Security expert calls for IP address ranges of criminal providers to be sent direct to the police
A new RIPE working group called Cooperation is investigating how to improve cooperation between IP address administrators and crime prosecuting authorities. The working group was formed during this week's Réseaux IP Européens conference in Dubai. In view of a strong demand from the authorities, Paul Hoare of the Serious Organized Crime Agency (SOCA) called upon RIPE members at the first session to consider the possibility of sending criminal providers' IP addresses directly to the authorities.
Given such information, the authorities could quickly take over the corresponding address ranges and divert routeing appropriately. Hoare conceded to heise online that some of the data traffic would certainly remain within the criminal network, but some of the traffic could indeed be diverted, hampering the criminal's activities to some extent.
Hoare derived his recommendations (Powerpoint file) from his own experience of the notorious Russian Business Network (RBN). As a RIPE member, he said, RBN had obtained an address range and then used it to host various criminal activities. Hoare gave a breakdown by category of SOCA's observations of criminal activities over a small range of RBN addresses. Distributing malware made up 55%, marketing child pornography 33.5% and hosting botnets 0.3%.
The crime-prosecuting authorities are hoping that getting the cooperation of address administrators will yield quick results for their "cases". A representative of the FBI who came to the RIPE session confirmed that taking the route of requesting judicial assistance (sending "letters of request") could take a very, very long time. Taking the direct route to his colleagues in the Dutch police would be better, he said. The Dutch police are in fact responsible for the RIPE NCC, which has its head office in the Netherlands.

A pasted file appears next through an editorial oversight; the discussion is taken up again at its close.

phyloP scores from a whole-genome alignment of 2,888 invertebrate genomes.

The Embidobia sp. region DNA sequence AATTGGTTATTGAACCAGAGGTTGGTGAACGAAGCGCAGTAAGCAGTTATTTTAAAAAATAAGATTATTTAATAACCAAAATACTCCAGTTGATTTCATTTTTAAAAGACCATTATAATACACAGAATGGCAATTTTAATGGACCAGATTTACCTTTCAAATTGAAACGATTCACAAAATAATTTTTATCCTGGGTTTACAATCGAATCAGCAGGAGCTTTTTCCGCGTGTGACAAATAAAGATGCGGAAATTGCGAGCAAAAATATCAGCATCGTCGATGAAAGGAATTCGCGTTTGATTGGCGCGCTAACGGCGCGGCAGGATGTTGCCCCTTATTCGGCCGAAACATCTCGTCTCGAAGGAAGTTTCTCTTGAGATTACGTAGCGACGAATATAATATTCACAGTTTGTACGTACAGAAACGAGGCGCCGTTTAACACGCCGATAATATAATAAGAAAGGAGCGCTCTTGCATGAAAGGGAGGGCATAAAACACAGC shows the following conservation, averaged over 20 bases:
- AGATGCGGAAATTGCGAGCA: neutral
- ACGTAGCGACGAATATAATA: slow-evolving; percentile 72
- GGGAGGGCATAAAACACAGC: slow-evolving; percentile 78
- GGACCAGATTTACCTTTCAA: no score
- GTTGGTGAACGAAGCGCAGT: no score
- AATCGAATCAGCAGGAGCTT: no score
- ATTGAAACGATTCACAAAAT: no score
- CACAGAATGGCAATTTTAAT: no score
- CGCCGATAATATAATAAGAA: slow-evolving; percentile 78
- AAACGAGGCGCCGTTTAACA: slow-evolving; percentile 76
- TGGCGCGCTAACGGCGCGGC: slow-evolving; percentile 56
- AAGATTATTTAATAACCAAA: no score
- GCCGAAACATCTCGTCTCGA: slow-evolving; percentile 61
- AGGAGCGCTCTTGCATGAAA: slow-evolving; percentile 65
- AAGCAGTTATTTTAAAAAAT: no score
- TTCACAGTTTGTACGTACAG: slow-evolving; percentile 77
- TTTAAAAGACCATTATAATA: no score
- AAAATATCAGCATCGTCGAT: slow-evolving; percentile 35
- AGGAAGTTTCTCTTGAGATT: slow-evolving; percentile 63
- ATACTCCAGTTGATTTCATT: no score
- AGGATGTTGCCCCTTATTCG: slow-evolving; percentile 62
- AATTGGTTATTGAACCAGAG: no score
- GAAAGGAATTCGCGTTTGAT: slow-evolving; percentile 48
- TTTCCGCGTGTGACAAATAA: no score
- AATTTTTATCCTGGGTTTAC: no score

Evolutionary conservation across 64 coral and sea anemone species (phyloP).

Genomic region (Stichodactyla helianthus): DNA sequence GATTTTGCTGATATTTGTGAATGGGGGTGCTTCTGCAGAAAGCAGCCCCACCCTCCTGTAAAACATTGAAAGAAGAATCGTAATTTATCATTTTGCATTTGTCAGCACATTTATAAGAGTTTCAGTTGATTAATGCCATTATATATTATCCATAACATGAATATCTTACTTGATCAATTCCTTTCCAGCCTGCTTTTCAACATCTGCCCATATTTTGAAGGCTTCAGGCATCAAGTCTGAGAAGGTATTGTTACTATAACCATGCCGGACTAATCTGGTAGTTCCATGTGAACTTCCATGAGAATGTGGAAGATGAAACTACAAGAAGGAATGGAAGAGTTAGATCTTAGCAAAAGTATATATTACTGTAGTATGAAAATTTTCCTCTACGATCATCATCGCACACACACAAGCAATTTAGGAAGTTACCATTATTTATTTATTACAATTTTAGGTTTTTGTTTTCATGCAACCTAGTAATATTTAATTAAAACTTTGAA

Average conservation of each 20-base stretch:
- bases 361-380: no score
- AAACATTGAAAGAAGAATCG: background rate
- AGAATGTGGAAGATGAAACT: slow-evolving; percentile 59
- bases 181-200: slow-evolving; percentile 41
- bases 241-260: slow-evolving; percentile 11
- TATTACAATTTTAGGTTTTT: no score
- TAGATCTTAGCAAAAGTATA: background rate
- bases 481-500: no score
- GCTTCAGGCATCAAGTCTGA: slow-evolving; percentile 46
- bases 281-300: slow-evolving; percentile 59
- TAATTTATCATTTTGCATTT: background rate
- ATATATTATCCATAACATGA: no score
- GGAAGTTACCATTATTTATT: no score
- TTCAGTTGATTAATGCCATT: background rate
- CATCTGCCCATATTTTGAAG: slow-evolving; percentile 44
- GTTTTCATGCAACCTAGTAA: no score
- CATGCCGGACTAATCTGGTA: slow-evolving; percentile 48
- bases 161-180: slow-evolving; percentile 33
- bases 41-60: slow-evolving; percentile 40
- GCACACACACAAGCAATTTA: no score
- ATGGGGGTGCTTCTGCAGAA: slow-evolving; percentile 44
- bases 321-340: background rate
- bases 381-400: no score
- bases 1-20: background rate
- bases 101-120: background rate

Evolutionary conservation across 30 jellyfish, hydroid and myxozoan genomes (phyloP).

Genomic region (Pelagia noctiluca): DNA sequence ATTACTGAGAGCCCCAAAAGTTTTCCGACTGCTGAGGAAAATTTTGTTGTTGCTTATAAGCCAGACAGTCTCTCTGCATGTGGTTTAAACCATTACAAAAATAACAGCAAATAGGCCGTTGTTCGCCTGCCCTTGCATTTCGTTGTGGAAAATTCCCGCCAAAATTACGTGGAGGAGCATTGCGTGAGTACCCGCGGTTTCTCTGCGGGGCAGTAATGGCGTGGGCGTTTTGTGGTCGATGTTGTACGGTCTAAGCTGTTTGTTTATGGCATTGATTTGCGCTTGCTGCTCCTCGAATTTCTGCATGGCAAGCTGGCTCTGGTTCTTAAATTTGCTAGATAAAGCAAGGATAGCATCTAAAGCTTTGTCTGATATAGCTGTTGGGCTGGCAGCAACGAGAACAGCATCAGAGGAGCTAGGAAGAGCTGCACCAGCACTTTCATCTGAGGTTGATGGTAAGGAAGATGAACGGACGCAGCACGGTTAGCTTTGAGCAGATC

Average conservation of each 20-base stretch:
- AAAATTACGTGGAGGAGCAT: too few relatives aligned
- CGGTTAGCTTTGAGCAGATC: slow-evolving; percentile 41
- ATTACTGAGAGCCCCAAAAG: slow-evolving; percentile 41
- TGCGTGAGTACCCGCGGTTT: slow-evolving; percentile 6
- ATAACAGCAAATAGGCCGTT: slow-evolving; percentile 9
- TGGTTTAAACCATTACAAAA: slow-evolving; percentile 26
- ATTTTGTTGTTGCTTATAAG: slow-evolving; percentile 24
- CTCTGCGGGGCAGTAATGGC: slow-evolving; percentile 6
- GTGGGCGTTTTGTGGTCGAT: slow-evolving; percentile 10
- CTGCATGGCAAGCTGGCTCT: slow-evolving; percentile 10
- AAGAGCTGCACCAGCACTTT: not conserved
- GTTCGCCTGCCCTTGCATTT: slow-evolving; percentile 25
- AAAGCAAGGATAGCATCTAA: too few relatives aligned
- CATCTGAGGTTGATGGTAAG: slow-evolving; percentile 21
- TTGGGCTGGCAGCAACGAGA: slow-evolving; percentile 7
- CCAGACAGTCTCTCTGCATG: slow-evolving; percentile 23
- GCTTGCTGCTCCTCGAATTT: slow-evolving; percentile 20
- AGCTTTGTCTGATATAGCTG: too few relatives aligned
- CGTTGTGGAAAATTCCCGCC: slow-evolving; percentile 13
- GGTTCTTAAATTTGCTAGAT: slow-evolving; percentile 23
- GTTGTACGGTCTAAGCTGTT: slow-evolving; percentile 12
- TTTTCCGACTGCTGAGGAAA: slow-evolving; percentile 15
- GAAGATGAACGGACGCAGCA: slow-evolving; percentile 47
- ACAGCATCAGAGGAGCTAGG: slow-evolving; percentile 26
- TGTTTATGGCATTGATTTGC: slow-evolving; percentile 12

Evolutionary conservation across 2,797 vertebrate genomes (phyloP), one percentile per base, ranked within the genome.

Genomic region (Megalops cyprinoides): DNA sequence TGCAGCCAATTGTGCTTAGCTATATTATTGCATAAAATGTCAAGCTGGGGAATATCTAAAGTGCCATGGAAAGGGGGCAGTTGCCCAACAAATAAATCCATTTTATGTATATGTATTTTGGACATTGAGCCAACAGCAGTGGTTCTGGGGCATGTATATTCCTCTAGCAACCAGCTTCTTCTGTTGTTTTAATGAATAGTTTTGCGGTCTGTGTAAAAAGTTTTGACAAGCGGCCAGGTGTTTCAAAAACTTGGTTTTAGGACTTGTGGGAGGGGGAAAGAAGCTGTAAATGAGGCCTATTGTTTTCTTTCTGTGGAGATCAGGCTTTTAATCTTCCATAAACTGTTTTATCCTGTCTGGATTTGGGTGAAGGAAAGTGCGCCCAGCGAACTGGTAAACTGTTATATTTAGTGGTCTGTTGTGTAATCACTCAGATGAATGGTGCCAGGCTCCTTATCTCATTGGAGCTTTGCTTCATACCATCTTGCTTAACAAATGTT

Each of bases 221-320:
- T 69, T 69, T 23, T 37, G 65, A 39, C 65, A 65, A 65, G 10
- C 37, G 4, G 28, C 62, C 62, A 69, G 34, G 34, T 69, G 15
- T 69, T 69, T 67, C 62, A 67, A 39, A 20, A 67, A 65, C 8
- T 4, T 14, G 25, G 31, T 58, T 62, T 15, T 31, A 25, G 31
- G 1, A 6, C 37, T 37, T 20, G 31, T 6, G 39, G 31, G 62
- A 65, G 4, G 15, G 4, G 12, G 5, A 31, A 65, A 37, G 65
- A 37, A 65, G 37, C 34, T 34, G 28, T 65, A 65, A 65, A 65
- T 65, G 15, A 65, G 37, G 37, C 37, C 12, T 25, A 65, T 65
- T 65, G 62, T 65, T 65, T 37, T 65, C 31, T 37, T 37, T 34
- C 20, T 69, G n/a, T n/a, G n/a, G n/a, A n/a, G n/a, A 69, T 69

These suggestions met with some scepticism from the RIPE members and from the full-time address administrators in Amsterdam. Malcolm Hutty of the London Internet Exchange (LINX) warned that any possible direct measures taken by the RIPE NCC could lead to problems in intergovernmental relations. Representatives of several big British providers of online games, which are legal in the UK, said they would then have to fear for their address resources, for gambling was considered illegal elsewhere.
Various representatives of the RIPE NCC warned against the address administrators becoming judges and sheriffs at the same time. While a member was paying his bills and the address administrators had no indications that criminal activities were being carried on with his addresses, taking steps against him would be difficult. In the case of the RIPE member acting for the RBN, said RIPE NCC Managing Director Axel Pawlik, as far as the authorities knew no relevant information had been received from the authorities.
Experts on address administration also pointed out that removing allocated address blocks from the RIPE database would not initially have any effect on the routing of addresses, but the option of declaring as invalid certificates associated with address resources might perhaps open up a future possibility of direct influence by address administrators on the routing of addresses. Ultimately, they said, the decision is in the hands of the providers in this case as well. Only if the latter took over certified status for their routing would direct intervention be possible. Sceptical observers at the RIPE meeting in Dubai warned of the possible consequences.
The few representatives of officialdom present in Dubai are hoping for satisfactory cooperation – and not only with the IP address administrators. At next year's ICANN meeting, representatives of crime-prosecuting authorities want a second opportunity to exchange views with that community. That meeting will probably be held behind closed doors and with an increased attendance.
(Monika Ermert) /